Sports Emergencies and their Care


Sports Emergencies and their Care

In this article, you will be exposed to, how first aid care should be rendered in life-threatening situations. You will be taught how to clear an obstructed airway and restore breathing if possible. Above all, you should be able to use first aid care on all these life-threatening situations.

By the end of the post, you should be able to mention life-threatening conditions which may require emergency treatment, explain how an obstructed airway should be cleared and describe how breathing can be restored in a casualty that is not breathing.


First Aid Care for Life-Threatening Emergencies

Sports Emergencies and their Care

Life-threatening conditions which require emergency treatment are experienced when:

1. There is an obstruction in the airway or air passages.

2. Breathing has stopped.

3. There is severe bleeding.

4. There is a case of poisoning.

Each of these conditions may lead to serious damage to the vital organs (e.g. brain, heart) or death within a few minutes if proper first aid care is not given immediately.

Therefore, each requires the provision of urgent care. Since hardly anyone is prepared for them, the best thing to do is to familiarize oneself with the measures to take when confronted with any of them.


Clearing Obstructed Airway

Blocked or obstructed airway leads to respiratory failure (Asphyxia). 

In an unconscious casualty, the epiglottis which acts as the protective mechanism by preventing any foreign matter such as food or fluid from entering the windpipe (trachea) fails to function.

This provides a dangerous opportunity for saliva, blood, or regurgitated stomach contents (vomit) to be entering the windpipe thereby blocking the airway. Besides, there is the possibility of constriction around the neck or the tongue falling to the back of the throat to block the airway if the victim is left lying on his or her back.

When any of these obstructions take place, noisy breathing is experienced, if breathing has not stopped entirely. In order to open the airway, the casualty's chin is lifted forwards with the index and middle fingers of one hand while pressing, the forehead backwards with the heel of the other hand.

In this open airway position, the airway should be cleared by turning the victims head to one side, keeping it well back. Then if the foreign body is visible in the mouth or throat the first two fingers are used to remove or hook out the obstruction.

Moreover, fingers can be used to sweep around inside the mouth to remove obstructions without wasting time searching for hidden ones. This may cause vomiting with the removal of the foreign body. Trained ambulance personnel may provide mechanical suckers or suction tubes for this purpose. Where the above methods fail to remove the obstruction from the throat the casualty should lean forward and be struck firmly on the back between the shoulders.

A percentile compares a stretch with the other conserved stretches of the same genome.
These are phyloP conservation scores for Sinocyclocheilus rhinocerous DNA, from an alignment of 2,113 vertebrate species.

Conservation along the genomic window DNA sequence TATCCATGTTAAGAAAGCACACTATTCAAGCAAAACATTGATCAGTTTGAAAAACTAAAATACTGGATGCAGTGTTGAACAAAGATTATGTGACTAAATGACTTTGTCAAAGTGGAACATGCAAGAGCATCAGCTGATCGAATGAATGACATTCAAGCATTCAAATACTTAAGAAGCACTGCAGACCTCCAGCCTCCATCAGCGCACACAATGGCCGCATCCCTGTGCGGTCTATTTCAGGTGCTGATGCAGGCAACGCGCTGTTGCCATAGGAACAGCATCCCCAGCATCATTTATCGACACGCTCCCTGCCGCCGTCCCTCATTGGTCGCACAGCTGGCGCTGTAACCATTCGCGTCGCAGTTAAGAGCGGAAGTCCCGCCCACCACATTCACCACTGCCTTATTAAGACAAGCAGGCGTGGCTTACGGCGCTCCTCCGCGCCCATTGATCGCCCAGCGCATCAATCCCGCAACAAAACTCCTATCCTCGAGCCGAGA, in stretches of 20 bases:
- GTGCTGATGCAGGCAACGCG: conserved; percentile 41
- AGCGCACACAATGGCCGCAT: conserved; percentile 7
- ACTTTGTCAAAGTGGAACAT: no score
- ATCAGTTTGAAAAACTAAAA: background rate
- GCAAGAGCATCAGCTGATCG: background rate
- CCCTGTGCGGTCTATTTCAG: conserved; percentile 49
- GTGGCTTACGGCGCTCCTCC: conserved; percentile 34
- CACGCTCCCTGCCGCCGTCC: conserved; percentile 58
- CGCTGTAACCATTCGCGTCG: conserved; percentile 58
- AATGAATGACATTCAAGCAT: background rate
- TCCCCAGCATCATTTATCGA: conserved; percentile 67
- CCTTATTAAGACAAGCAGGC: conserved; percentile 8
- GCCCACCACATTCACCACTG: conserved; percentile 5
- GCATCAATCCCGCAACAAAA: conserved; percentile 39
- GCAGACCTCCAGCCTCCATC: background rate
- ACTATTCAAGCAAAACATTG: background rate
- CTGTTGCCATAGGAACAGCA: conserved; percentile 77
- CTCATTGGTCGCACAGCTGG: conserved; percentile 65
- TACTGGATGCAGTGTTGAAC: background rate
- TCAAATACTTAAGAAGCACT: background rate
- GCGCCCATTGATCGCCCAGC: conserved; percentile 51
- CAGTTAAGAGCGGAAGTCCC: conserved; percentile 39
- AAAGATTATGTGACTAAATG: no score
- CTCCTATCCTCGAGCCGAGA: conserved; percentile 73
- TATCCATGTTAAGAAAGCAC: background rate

If all these methods fail, the only hope is a tracheostomy performed by a doctor or in desperate circumstances by a highly-skilled first aider or trained nurse. Tracheostomy involves cutting into the middle of the trachea or windpipe below the larynx (Adam's apple) and inserting a small tube.


Restoring Breathing

In order to determine whether or not a casualty is breathing, the first aider should place his ear above the casualty's mouth and look along the chest and abdomen. If the casualty is breathing, the breaths will be heard and felt and the movement along the chest and abdomen will be observed.

In order to discover whether or not the heart has stopped beating, the pulse should be checked at the neck by placing the fingertips gently on the voice box and sliding them down into the hollow between the adjoining muscles. This is referred to as carotid pulse.

A situation where pulse is present and another situation where there is no pulse will require different approaches. In the first case, breathing is restored by giving the victim immediate Artificial Respiration.

In the case where the heart has stopped beating, i.e. no pulse, a combination of artificial ventilation (respiration) and chest compression is carried out. This combined approach is known as Cardiopulmonary Resuscitation (CPR).


Performing Cardiopulmonary Resuscitation (CPR) on a Victim

However, certain swift preliminary investigations or activities must be completed before artificial respiration is administered. 

The first major requirement is that the cause of the respiratory failure should be determined and removed or rectified.

Breathing failure may result from such conditions as:

a. Blocked airway.

b. Electric shock.

c. Breathing air that lacks sufficient oxygen.

d. Inhalation of large quantities of carbon monoxide.

Specifically, these conditions should be rectified by one or a combination of: opening airway, supplying adequate air (or oxygen), or removing the casualty from the cause, or the cause from the casualty.

In conclusion, having gone through this unit on sports emergencies and how to carry out first aid treatment on these emergencies you should be able to clear an obstructed airway and also help to restore breathing in such emergencies.

This article have  exposed you to  life-threatening emergencies and how you can be handled. You also learnt how blocked airways can be cleared and restoring breathing to the casualty where necessary.

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